49% of respondents have tried to purchase tickets online but the event sold out within minutesBy an overwhelming majority, Tennessee voters believe they own the tickets they buy and object to ticket policies that restrict fans’ rights to transfer their event tickets, research released last week shows. The survey was conducted by market research firm Zogby Analytics on behalf of Fan Freedom, a consumer organization focused on fan rights in the live-event ticket industry.

The Tennessee legislature is considering ‘The Fairness in Ticketing Act’, which – given typical congressional Newspeak – would take away rights ticket holders currently enjoy. Ticket sellers and venues would have the power to limit ticket resales, where resales can happen, and at what price resales can happen.

Among the key findings from Fan Freedom’s survey:
  • 84% of likely voters believe a ticket they bought is their personal property
  • 84% said it is their right to transfer tickets they purchase to anyone they choose
  • 75% said it is their right to choose who uses a ticket, whether a ticket is resold and at what price it can be resold
  • 72% said fans who resell tickets and fans who purchase those tickets should determine the resale prices

Imagine you have purchased tickets to an event that you are no longer able to attend. Thinking about what you would do with your now unusable tickets, which of the following do you think you should be able to do? (Choose all that apply).
 Source: Fan Freedom Zogby Analytics, n = 500Researchscape.com 

Zogby Analytics surveyed 500 Tennessee likely voters who are also general ticket buyers on behalf of Fan Freedom. The online survey was fielded from March 14 to 15, 2013. The survey results were weighted by age, race, gender, party, education, and religion.

Few agreed with the ticket industry’s preferred view of tickets:
  • 14% agreed “The original ticket issuer (e.g., the sports team or the concert promoter) should determine the resale prices when one fan sells to another.”
  • 9% agreed “Once I’ve bought a ticket, the original ticket issuer, artist, team or venue still controls the ticket, limiting what I can do with that ticket.”
  • 8% agreed “A ticket to an entertainment or sporting event is like an airline ticket – only the original ticket issuer can decide what I can do with my ticket
  • 8% agreed “The original ticket issuer should have the right to require ticket resales be made only through their own website or an approved system.”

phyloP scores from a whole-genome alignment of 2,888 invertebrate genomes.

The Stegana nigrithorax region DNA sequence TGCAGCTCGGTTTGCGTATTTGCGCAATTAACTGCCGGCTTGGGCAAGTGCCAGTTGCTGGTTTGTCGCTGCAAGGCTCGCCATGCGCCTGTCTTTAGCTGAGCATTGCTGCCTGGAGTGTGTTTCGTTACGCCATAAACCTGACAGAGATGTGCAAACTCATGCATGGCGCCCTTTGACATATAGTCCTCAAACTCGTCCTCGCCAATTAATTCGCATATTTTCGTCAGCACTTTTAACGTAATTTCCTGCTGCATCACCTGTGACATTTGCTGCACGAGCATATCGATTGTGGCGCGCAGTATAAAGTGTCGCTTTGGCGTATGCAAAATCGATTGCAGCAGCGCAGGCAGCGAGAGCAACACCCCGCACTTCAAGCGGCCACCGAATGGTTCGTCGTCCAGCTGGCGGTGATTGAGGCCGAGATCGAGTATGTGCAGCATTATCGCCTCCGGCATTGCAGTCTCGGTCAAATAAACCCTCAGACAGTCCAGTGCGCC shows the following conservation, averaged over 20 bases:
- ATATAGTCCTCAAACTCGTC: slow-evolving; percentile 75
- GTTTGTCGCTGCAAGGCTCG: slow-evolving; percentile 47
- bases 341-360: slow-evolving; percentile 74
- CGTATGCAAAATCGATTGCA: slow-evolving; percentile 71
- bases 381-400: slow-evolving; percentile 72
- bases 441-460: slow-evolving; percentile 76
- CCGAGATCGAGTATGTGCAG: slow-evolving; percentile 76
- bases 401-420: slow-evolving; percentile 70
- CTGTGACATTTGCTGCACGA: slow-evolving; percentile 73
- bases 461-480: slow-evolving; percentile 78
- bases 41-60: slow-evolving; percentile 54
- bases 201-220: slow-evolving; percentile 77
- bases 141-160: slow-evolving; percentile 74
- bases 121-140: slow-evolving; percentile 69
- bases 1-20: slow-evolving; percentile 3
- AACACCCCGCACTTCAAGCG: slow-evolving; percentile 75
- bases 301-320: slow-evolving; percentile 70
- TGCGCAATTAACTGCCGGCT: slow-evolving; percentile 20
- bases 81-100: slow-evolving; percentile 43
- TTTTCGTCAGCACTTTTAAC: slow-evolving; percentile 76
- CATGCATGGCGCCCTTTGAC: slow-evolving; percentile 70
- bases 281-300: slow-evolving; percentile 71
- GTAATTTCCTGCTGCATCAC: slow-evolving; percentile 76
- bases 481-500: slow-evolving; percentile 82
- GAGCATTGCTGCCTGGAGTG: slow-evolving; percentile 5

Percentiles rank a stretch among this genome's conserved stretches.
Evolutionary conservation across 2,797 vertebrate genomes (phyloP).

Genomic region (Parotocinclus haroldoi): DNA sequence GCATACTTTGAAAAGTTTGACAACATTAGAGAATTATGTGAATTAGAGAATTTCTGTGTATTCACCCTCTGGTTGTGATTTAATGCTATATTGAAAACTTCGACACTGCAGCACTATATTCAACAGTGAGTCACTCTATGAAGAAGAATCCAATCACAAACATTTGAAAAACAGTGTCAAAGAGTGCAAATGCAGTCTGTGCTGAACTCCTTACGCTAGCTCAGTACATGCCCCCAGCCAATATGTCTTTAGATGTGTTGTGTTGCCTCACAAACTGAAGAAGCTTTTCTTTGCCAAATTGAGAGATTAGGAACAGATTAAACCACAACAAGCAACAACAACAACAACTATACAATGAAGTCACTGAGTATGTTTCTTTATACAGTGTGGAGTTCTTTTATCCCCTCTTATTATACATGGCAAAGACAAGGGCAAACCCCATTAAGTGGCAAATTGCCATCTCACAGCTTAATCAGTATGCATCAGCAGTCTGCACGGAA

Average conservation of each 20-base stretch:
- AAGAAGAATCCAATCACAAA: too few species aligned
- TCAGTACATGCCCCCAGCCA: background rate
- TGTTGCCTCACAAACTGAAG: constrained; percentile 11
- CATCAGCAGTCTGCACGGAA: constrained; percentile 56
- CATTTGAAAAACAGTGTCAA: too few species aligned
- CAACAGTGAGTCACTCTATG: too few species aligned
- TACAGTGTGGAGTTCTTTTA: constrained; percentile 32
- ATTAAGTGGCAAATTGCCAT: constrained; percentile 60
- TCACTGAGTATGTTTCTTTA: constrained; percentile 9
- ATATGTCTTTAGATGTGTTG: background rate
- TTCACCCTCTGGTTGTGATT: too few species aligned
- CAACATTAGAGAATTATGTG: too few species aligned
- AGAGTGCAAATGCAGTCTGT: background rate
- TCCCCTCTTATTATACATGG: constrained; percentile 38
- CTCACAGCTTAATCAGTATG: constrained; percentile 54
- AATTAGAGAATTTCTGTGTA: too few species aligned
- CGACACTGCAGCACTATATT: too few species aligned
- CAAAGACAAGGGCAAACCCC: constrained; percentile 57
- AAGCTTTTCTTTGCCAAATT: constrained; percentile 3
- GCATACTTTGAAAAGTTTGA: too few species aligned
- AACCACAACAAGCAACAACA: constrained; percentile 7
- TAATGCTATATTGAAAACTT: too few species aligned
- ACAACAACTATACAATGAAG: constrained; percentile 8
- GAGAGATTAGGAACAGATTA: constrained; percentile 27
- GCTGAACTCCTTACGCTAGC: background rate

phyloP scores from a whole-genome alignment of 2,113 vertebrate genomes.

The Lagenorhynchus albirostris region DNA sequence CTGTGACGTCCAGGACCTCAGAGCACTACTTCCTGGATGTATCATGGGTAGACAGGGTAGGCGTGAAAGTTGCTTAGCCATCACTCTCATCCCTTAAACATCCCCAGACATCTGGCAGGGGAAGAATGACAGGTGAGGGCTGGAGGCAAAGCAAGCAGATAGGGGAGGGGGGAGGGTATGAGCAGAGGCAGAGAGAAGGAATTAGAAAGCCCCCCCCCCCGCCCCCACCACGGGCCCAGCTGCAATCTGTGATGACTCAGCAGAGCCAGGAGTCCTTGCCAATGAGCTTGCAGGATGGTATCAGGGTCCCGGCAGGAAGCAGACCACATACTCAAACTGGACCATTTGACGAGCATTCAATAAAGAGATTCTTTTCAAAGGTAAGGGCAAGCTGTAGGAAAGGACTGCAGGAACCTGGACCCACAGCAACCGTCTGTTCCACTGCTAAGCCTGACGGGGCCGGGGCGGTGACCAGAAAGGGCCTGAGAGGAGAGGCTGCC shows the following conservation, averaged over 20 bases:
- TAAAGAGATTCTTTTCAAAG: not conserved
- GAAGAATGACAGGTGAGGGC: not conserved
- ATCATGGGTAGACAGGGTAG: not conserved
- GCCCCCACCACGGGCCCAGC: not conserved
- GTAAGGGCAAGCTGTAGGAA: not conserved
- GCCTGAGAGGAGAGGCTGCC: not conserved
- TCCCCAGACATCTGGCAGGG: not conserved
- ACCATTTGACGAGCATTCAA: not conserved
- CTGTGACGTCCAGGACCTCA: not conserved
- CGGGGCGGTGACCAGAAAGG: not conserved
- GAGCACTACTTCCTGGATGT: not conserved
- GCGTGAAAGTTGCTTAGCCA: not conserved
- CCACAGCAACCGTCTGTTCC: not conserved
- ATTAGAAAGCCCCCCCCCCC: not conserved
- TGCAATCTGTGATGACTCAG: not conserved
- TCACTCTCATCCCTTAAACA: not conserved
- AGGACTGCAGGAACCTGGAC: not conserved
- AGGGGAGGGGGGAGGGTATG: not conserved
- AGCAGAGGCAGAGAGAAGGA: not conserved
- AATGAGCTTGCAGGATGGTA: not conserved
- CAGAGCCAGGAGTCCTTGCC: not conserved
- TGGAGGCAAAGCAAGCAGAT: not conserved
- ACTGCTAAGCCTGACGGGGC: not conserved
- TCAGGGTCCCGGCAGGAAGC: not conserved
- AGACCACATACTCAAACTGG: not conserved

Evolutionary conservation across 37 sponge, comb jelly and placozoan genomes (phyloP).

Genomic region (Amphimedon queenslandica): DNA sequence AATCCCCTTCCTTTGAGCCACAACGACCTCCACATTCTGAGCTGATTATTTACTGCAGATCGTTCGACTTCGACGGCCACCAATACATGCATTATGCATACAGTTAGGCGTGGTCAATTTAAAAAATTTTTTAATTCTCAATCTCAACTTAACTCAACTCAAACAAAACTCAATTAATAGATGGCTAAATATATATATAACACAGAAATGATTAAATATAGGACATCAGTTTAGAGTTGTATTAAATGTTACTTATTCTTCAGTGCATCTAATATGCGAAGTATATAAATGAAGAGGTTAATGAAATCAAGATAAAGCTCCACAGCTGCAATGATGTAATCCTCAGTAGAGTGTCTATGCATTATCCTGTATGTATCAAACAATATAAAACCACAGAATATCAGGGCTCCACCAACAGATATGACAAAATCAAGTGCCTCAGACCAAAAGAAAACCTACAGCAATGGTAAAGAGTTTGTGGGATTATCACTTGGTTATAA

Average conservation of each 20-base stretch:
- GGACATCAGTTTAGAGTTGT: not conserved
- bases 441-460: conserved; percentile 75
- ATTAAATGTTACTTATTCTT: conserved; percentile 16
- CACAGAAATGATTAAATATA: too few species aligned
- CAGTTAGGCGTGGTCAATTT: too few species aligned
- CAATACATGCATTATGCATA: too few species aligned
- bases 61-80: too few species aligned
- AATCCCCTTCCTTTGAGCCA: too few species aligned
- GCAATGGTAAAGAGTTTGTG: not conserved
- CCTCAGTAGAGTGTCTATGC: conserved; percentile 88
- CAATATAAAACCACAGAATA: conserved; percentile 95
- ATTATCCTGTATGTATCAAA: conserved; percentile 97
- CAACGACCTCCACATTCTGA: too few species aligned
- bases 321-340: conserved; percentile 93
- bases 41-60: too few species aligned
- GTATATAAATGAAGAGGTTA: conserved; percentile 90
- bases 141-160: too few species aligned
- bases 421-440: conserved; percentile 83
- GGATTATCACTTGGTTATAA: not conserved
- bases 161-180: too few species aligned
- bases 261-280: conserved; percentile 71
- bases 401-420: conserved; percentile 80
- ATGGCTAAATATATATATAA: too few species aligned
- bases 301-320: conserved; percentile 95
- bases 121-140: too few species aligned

Regarding online ticket sales:
  • 70% of respondents had purchased tickets to a concert, theater, cultural or sporting event online
  • 24% purchased tickets to an event online from other fans or individual ticket holders
  • 5% have sold tickets to an event to another person through the web
  • 49% of respondents have tried to purchase tickets online but the event sold out within minutes of tickets going on sale
  • 80% believe that ticket purchasing “bots” should be illegal

For more information on this survey, refer to Fan Freedom Survey.

Author Notes:

Jeffrey Henning

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Jeffrey Henning, IPC is a professionally certified researcher and has personally conducted over 1,400 survey research projects. Jeffrey is a member of the Insights Association and the American Association of Public Opinion Researchers. In 2012, he was the inaugural winner of the MRA’s Impact award, which “recognizes an industry professional, team or organization that has demonstrated tremendous vision, leadership, and innovation, within the past year, that has led to advances in the marketing research profession.” In 2022, the Insights Association named him an IPC Laureate. Before founding Researchscape in 2012, Jeffrey co-founded Perseus Development Corporation in 1993, which introduced the first web-survey software, and Vovici in 2006, which pioneered the enterprise-feedback management category. A 35-year veteran of the research industry, he began his career as an industry analyst for an Inc. 500 research firm.